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Beethoven, "Kreutzer” Sonata for Piano and Violin: George Bridgetower

By Justin Ohler

Image of Bridgetower

Image of George Polgreen Bridgetower

Stephencdickson, CC BY-SA 4.0 <https://creativecommons.org/licenses/by-sa/4.0>, via Wikimedia Commons

George Polgreen Bridgetower

George (Augustus) Polgreen Bridgetower was a Black virtuoso on the violin. He was born in Biała Podlaska, Poland on October 11, 1778. Bridgetower was the son of a European mother and a West Indian father. Bridgetower’s father proclaimed himself to be an “African prince,” which he later used to market his son as a violinist to evoke exoticism. On April 11, 1789, Bridgetower performed his first concert as a violinist at the Concert Spirituel in Paris. He then moved to England and over the course of the following decade became a well-known violinist. In 1803, his playing was introduced to Beethoven, which eventually led to what is now known as the Kreutzer Sonata. The piece was originally dedicated to Bridgetower, but Beethoven decided instead to dedicate it to a French violinist by the name of Rodolphe Kreutzer during its publication because Bridgetower insulted a woman Beethoven admired. After his quarrel with Beethoven, Bridgetower continued to travel and perform throughout Europe. He passed away on February 29 1860 in London.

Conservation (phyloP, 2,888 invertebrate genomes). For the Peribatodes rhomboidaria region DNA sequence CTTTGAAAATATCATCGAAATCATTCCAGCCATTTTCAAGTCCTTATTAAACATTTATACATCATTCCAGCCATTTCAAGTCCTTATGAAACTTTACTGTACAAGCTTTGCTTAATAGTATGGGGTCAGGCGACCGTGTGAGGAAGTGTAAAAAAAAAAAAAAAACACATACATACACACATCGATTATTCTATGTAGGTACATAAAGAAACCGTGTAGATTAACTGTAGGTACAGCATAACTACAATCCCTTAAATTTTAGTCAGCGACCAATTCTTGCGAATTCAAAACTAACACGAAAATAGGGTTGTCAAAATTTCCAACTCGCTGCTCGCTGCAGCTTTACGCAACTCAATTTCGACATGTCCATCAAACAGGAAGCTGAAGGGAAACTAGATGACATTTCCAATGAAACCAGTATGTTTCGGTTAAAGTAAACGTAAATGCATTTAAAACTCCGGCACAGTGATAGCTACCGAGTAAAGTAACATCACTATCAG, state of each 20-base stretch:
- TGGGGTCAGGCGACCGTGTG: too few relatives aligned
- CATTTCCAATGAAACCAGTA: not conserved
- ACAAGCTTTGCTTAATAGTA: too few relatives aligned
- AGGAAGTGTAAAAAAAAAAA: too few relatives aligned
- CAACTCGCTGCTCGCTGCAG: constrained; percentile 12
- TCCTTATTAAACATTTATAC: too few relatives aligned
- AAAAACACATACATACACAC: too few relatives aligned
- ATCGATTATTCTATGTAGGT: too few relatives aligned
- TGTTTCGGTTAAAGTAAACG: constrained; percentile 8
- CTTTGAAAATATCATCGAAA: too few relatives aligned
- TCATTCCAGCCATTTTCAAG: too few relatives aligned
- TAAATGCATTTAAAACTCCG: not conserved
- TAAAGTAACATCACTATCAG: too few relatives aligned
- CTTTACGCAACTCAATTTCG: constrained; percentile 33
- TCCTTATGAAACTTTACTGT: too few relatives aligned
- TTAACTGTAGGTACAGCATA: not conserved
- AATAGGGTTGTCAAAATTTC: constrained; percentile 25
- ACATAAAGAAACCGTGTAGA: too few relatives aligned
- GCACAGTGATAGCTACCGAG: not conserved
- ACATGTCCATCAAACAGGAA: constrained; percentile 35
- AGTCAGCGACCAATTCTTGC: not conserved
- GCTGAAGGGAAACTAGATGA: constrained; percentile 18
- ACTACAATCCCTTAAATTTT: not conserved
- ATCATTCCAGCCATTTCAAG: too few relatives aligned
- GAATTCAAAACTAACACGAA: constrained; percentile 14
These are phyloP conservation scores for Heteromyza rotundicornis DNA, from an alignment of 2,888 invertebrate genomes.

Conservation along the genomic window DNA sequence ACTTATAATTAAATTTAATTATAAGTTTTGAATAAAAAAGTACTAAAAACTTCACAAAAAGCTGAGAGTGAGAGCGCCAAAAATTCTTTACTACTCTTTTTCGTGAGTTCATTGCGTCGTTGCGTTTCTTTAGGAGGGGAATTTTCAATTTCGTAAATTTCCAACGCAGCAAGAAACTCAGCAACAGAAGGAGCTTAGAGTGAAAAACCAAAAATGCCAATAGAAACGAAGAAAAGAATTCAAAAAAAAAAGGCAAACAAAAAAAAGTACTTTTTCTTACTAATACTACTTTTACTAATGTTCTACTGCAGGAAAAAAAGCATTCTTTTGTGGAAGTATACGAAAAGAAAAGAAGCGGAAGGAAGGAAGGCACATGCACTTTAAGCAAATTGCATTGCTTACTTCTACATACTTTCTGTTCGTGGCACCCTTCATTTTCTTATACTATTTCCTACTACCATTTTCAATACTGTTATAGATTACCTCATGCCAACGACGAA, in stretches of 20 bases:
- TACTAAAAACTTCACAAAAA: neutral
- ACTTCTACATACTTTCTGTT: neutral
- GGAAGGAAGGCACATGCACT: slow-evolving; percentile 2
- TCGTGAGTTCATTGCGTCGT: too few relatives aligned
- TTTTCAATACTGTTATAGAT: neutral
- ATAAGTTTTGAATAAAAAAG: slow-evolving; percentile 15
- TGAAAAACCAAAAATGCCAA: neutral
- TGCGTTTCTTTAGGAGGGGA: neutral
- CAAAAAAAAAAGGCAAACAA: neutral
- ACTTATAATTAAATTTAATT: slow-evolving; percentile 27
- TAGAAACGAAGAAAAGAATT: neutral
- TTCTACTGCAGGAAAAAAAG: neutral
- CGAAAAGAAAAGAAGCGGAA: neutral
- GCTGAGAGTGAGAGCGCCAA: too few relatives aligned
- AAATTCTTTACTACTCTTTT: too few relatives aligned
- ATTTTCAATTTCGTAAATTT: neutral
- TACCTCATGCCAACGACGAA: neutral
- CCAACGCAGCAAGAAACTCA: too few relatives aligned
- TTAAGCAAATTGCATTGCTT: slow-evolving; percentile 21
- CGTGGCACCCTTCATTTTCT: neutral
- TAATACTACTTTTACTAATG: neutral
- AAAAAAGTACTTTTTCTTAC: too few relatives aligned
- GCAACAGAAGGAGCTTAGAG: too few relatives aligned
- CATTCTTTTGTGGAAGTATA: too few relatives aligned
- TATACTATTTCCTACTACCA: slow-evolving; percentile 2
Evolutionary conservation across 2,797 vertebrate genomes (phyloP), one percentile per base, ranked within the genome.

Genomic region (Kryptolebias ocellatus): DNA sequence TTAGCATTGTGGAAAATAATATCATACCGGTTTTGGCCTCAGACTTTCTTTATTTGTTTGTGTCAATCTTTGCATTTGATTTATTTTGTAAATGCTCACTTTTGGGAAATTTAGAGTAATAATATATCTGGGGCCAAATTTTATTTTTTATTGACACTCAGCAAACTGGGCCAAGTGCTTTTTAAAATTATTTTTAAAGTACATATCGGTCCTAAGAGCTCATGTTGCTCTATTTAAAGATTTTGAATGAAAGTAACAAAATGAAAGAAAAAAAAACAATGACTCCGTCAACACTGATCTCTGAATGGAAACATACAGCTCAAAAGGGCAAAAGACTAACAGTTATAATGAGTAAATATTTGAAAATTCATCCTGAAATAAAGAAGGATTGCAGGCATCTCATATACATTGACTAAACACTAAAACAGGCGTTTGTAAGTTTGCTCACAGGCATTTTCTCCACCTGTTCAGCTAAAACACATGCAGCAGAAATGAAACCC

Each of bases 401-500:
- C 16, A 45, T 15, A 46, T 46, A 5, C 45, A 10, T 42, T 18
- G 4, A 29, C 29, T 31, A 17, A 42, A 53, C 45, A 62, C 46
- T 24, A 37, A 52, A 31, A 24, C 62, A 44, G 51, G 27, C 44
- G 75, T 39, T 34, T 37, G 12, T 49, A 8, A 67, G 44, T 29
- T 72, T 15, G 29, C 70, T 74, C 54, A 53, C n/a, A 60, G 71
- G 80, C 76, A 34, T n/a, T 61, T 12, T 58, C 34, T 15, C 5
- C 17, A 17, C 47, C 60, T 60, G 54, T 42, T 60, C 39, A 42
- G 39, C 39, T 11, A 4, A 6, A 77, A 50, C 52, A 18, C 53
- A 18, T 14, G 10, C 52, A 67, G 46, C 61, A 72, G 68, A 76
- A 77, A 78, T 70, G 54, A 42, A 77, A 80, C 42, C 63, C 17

Something that was obviously unique about Bridgetower was his Afro-European ethnicity. Slavery in England was present until 1833, which meant it was highly unlikely for an Afro-European individual to become as successful as he did. Several factors contributed to this. The factors include his father’s capitalizing on his ethnicity, which gave him an aura of exoticism at the time, Bridgetower’s good education, which was very important in determining social status, and talent for playing the violin, which won him the title of prodigy.